Improve Perinatal Access, Coordination, and Treatment for Behavioral Health (IMPACT BH)
In this page you will find:
- The State of Perinatal Behavioral Health
- How We’re Addressing the Crisis
- Program Impact
The State of Perinatal Behavioral Health:
Colorado is in the midst of a perinatal behavioral health crisis where suicide and unintentional overdose are the leading causes of maternal mortality during pregnancy and through the first year postpartum. Nearly 80% of these deaths are preventable. In Colorado, pregnant and postpartum people who die are more likely to:
- Identify as someone who is a person of color, lives in a rural community, or receives government-provided services;
- Have limited access to healthcare and food, unstable housing, and poor health literacy; and
- Struggle with mental health, substance use, or intimate partner violence.
Top contributing factors to these preventable deaths are lack of coordinated care, stigma surrounding mental health, obstacles to accessing care, systemic inequities and racial biases. In addition, chronic stress and maternal morbidity (pregnancy and birth-related health problems) lead to adverse birth outcomes such as maternal mortality, infant mortality, preterm birth, and low birth weight.
Research shows that nearly 1 in 10 people who had a live birth in Colorado reported experiencing postpartum depressive symptoms. Yet, postpartum care, including depression screenings, is inconsistent throughout the state. Inadequate prenatal care and disparities affecting perinatal health outcomes are inseparable from infant health outcomes. In 2019, 305 infants died before reaching their first birthday, and in 2020, 1 in 11 infants were preterm, requiring prolonged hospitalization and parental separation. Guidelines related to parental presence, support, and integration into the medical and developmental care of these infants are lacking in clinical settings.
How We’re Addressing the Crisis:
Our IMPACT BH program aims to integrate healthcare delivery systems with community organizations and individualized support systems utilizing care navigators to support the patient journey.
Care navigators will:
- Link the care team and patient to critical information and support across prenatal, hospital, and postpartum care; and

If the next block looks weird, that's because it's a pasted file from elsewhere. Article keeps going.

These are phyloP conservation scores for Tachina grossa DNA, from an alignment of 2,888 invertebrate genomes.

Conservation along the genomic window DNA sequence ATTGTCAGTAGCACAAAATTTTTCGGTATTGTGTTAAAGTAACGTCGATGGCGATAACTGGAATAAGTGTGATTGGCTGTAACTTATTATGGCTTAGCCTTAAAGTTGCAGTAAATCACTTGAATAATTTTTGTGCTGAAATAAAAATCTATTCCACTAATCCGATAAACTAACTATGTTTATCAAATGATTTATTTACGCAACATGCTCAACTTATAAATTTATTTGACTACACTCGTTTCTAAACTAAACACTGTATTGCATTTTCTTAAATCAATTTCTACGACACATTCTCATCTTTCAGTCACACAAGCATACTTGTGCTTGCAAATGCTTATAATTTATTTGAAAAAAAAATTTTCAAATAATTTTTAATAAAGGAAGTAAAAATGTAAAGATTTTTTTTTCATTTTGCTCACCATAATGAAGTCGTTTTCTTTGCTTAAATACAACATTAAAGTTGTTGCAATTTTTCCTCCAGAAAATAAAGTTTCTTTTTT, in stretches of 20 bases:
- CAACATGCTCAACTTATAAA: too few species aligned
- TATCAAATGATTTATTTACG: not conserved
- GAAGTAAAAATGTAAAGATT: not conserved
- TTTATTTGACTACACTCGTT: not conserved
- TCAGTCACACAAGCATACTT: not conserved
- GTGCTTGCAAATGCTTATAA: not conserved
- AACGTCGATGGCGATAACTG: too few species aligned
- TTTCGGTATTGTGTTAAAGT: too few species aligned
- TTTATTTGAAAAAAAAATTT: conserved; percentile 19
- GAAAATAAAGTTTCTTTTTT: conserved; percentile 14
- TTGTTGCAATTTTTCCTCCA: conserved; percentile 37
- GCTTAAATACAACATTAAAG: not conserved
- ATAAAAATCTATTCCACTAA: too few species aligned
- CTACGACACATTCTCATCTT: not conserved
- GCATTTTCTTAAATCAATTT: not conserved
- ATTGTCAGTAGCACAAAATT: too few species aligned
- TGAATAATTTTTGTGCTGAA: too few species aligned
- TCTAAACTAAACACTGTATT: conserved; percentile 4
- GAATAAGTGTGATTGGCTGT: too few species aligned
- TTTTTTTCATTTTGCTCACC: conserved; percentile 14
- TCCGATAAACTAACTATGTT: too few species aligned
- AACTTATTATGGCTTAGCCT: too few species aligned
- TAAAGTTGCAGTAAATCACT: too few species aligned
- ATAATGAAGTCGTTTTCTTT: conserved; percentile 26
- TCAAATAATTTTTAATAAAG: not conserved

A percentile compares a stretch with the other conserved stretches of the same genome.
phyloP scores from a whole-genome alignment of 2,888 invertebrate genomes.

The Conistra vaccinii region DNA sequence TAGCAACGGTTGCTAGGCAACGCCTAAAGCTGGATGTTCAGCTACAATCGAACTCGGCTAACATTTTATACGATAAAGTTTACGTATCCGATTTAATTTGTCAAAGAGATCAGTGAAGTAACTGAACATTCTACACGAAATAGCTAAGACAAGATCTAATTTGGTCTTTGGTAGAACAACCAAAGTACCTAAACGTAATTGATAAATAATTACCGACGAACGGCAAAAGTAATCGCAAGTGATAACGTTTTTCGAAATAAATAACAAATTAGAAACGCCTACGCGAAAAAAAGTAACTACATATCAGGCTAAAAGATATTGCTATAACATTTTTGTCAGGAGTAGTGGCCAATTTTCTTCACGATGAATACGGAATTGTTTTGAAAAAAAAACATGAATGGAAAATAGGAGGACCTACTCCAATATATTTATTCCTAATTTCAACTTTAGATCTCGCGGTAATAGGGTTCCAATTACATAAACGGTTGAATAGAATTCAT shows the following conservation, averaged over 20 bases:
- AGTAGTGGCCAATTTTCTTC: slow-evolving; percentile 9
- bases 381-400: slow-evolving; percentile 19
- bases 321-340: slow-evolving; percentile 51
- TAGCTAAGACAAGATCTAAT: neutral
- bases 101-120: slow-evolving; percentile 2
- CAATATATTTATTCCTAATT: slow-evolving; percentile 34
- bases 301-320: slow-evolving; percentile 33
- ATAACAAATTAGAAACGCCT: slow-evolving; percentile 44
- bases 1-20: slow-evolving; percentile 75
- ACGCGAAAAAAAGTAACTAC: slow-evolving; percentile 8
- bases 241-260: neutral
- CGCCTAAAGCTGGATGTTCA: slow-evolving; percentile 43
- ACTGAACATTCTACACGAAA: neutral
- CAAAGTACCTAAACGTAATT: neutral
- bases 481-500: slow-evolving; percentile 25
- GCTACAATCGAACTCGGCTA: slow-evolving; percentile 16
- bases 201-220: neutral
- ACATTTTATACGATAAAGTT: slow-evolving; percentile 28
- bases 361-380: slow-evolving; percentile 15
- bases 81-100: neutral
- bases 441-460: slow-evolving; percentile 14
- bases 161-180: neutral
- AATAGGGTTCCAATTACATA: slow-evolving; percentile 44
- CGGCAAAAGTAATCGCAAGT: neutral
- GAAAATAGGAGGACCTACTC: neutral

- Help increase identification, diagnosis, referral, and treatment for perinatal behavioral health needs
CPCQC’s role is to facilitate the program, engage cross-sector partners, assess community needs and resources, prioritize and plan, implement strategies to enhance healthcare delivery and community-based services through existing Quality Improvement (QI) projects, evaluate outcomes, and transition to sustainability. The program is intended to focus on more than just hospital improvement by creating an integrated delivery system that brings together hospitals, community-based healthcare services, and patients as active partners in perinatal and postpartum care.
We are advancing the traditional model that focuses solely on hospital improvement to create an integrated delivery system that supports the whole patient through access to hospital- and community-based care and treatment, wrap-around support services, individualized care coordination, and increased social and peer support.
How We’re Supporting Patients:
See how we’re supporting the Patient Journey with Care Navigator Support. The care navigator model aims to provide patients with a go-to partner who listens and helps connect patient and family with whatever resources, support and information they might need.
- 100% of pregnant and postpartum individuals will be screened for behavioral health needs and of those screening positive;
- 100% will be referred to appropriate specialty care with documentation of follow up;
- County-wide utilization of medical, behavioral health, and community services by pregnant and postpartum individuals and their families will increase;
- Interactions & relationships among care teams and pregnant and postpartum individuals and their families will be improved; and
- Maternal and infant outcomes will improve.
Led by CPCQC in partnership with University of Colorado Practice Innovation Program, Illuminate CO, and Stader Opioid Consultants.
Funded by Colorado Department of Human Services Behavioral Health Administration and Zoma Foundation.